Now I move into my top 50 movies. For my reasons for each selection, check out the link to my blog, below.
41. Witness: Studied in film schools as the perfect script, this is a fascinating story of a Philadelphia detective who ends up in Amish country in Pennsylvania, injured and hiding from the dirty cops who killed his partner. But he is also protecting the 8-year-old Amish boy, Samuel, who is the only witness to the killing (Samuel is played by Lukas Haas, who received an Emmy nomination for his portrayal of Ryan White, then recently played astronaut Michael Collins in First Man). The movie is so rich in texture, from the rousing barn raising to Harrison Ford witnessing Kelly McGillis sponge bath. Danny Glover, usually the good guy, is excellent as the bad cop. The cinematography and Maurice Jarre’s music are nearly magical. Eli Lapp (the Amish elder overseeing Ford’s character trying to milk a cow): “I don't think you've ever squeezed a teat before.” John Book (Harrison Ford): “Never one that big.”
42. E.T.: Steven Spielberg changed our movie view of aliens forever in this surpassingly brilliant movie of ET, the extra-terrestrial, left behind by mistake by his fellow travelers, but found by Elliott, the 10-year-old boy with whom he bonds. “E.T. phone home.”
43. Metropolis: In my opinion, the best silent movie ever made. A futuristic vision of man and machine that still stands up nearly a century after it was made.
44. Grapes of Wrath: John Steinbeck’s classic of a desperate family traveling from Dust Bowl Oklahoma to California is transformed in John Ford’s film that is equal to the novel. Henry Fonda gives a legendary performance as Tom Joad, but the heart and soul of the movie are provided by Jane Darwell as Ma and John Carradine as a preacher who has lost his faith
45. An American in Paris: Gene Kelly and 18-year-old Leslie Caron star in this musical about an ex-patriot American artist of modest talents who finds love with a French girl. Set to the music of George Gershwin, the movie concludes with a 17-minute ballet sequence that cost nearly half of the film’s budget – and it was worth it.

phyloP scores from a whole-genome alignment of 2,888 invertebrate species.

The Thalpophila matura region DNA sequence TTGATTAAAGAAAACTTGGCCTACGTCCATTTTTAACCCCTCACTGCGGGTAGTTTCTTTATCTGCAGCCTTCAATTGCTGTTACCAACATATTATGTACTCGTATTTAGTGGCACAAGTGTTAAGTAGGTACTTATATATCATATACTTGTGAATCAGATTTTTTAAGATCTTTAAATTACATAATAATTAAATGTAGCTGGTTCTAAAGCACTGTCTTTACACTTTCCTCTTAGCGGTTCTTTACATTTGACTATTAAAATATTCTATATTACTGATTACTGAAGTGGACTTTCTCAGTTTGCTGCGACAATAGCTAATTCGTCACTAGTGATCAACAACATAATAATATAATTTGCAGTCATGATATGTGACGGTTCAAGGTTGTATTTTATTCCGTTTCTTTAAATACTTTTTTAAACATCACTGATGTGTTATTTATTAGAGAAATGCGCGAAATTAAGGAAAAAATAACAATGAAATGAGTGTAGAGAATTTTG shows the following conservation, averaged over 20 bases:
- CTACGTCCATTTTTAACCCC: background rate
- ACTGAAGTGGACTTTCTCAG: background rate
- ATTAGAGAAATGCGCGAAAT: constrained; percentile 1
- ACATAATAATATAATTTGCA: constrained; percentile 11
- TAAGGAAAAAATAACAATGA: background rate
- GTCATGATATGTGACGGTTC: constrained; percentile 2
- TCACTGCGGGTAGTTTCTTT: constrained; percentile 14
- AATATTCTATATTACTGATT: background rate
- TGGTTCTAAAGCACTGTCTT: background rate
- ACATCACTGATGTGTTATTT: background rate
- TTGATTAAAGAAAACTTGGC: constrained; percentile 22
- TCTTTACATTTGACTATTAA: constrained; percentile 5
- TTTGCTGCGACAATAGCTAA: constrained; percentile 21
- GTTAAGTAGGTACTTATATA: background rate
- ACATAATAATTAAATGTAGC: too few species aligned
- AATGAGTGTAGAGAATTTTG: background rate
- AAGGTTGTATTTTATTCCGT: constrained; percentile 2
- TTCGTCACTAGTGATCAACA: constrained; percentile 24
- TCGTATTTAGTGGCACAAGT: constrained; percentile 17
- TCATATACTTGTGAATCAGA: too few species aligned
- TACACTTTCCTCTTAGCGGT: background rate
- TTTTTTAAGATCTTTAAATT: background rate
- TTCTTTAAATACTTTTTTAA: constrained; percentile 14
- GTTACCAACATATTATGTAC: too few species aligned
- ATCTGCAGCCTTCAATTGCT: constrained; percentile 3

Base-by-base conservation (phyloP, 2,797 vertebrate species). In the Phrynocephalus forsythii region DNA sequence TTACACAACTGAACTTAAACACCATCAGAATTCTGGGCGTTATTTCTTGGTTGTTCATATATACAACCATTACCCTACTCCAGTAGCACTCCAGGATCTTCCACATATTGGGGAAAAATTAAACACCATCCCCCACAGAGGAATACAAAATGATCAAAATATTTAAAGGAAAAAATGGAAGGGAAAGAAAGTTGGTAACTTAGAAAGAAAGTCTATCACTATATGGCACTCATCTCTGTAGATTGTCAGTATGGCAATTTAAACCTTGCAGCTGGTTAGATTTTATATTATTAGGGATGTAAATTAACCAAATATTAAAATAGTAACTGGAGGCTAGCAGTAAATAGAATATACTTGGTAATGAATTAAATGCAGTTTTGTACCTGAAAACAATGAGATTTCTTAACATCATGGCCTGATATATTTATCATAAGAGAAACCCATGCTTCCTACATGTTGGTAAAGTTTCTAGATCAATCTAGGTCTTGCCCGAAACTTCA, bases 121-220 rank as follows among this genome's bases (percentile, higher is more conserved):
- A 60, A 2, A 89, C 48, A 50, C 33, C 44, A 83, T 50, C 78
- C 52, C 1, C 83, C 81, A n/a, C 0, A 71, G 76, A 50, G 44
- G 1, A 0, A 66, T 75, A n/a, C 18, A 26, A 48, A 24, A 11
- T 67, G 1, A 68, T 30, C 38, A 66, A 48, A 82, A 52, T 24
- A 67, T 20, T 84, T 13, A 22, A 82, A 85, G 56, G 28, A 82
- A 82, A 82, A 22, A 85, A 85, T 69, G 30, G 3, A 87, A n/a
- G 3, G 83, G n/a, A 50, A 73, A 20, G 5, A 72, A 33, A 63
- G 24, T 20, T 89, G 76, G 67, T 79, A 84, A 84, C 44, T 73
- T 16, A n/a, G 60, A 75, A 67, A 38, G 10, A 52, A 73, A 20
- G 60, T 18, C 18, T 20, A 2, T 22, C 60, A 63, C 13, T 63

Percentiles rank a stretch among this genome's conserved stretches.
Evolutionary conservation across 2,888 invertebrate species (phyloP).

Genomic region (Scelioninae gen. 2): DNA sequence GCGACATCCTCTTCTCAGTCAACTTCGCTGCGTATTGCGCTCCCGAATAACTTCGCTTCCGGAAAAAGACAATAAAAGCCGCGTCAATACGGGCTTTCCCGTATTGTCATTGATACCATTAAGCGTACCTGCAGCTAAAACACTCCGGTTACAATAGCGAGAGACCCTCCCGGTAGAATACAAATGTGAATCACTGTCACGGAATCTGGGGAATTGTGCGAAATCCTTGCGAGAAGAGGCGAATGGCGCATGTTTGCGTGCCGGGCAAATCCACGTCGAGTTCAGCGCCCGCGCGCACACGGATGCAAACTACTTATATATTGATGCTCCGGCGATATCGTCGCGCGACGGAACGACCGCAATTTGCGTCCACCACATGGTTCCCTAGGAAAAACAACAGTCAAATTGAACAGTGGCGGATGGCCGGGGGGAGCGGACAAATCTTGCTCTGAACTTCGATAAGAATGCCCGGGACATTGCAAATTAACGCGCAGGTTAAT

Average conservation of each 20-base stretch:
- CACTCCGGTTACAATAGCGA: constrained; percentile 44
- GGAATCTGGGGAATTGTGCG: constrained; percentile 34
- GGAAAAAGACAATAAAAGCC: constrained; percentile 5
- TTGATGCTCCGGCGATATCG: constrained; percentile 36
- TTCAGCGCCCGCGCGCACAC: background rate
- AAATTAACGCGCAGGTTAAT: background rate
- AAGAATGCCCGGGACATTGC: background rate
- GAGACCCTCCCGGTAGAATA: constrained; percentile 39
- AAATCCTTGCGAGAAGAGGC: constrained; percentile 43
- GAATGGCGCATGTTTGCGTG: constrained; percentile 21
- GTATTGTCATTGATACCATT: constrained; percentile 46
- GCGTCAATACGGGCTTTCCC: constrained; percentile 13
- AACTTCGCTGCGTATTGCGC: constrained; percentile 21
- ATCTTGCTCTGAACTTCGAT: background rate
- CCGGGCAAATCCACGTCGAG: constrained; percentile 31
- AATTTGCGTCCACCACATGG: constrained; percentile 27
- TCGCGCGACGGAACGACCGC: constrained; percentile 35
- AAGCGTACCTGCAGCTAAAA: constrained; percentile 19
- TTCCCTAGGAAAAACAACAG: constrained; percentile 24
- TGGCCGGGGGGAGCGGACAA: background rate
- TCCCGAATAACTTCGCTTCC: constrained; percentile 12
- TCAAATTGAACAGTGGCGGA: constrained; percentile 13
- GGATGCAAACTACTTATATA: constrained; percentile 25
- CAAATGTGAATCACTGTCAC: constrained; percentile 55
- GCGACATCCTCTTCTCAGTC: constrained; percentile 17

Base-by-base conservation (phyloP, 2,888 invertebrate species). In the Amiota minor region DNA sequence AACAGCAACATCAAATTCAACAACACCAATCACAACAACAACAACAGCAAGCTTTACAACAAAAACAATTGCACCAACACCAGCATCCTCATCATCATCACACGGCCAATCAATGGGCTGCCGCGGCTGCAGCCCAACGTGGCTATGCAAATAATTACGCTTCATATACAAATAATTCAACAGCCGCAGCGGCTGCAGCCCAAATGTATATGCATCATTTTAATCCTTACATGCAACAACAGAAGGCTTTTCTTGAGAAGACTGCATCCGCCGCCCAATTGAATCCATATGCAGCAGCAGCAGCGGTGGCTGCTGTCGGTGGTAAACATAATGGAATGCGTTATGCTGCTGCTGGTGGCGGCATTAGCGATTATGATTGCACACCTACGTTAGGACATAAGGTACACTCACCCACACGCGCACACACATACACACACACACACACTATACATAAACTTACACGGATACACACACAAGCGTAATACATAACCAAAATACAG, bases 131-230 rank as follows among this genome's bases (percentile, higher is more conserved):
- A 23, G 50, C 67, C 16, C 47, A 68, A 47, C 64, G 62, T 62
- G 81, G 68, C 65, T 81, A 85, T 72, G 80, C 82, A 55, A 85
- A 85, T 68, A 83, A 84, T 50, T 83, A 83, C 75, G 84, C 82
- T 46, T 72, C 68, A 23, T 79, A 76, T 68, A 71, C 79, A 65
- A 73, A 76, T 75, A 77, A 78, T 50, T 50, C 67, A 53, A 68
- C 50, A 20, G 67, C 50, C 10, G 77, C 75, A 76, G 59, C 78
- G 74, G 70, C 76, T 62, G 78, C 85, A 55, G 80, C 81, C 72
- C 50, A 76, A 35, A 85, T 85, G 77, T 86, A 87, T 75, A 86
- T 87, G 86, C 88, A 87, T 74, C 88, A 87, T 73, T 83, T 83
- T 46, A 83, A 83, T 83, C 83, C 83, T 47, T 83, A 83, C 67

46. Jaws: In 1975, a young Steven Spielberg brought Peter Benchley’s best-selling novel to the screen, and going to the beach was never quite the same again. Oddly, troubles with operation of the giant mechanical shark meant that much of the movie was filmed with techniques that hid the shark from view, which added to the sense of terror. So, too, did John Williams unforgettable score. “We’re going to need a bigger boat.”
47. Anatomy of a Murder: The best courtroom movie ever made. Period. Otto Preminger masterfully directs the movie. The movie was shocking for the time with its frequent use of the direct language of rape, including“panties,”“sexual climax,” “penetration” and “spermatogenesis – so much so that Chicago’s mayor Richard Daly banned it from Chicago theaters. Jimmy Stewart is a low-key lawyer defending an Army officer for the murder of the man who raped his wife. Duke Ellington’s jazzy score sets the tone, supported by a stellar cast including Lee Remick, Eve Arden, Arthur O’Connell and George C. Scott. Most interestingly, the roll of the wise and sometimes frustrated trial judge is played by Joseph N. Welch, the real-life lawyer famous for his confrontation with Wisconsin Senator Joseph McCarthy during the Army-McCarthy Hearings. “For the benefit of the jury, but more especially for the spectators, the undergarment referred to in the testimony was, to be exact, Mrs. Manion’s panties. I wanted you to get your snickering over and done with. . . . There isn’t anything comic about a pair of panties which figure in the violent death of one man, and the possible incarceration of another.”
48. Butch Cassidy and the Sundance Kid: Paul Newman and Robert Redford play these train-robbing buddies who find fun, romance, adventure and ultimately an untimely end in Bolivia while trying to escape the law. “Who are those guys?”
49. The Bridge on the River Kwai: British prisoners of war led by Alec Guinness are tasked with building an essential bridge for their Japanese captors, while escapee William Holden is sent back to the jungle to blow up the bridge. A indictment of the folly and insanity of men who fight wars. “Madness. Madness.”
50. L.A. Confidential: One of the best noir movies ever, set in the seamy side of Los Angeles in early 1950s. A brutal shooting at the Nite Owl Diner sets in motion a chain of events the exposes the underbelly of corruption and brutality in the L.A. Police. Spectacular performances by Russel Crowe, Guy Pearce, Kevin Spacey, Kim Basinger, Danny DeVito and James Cromwell.
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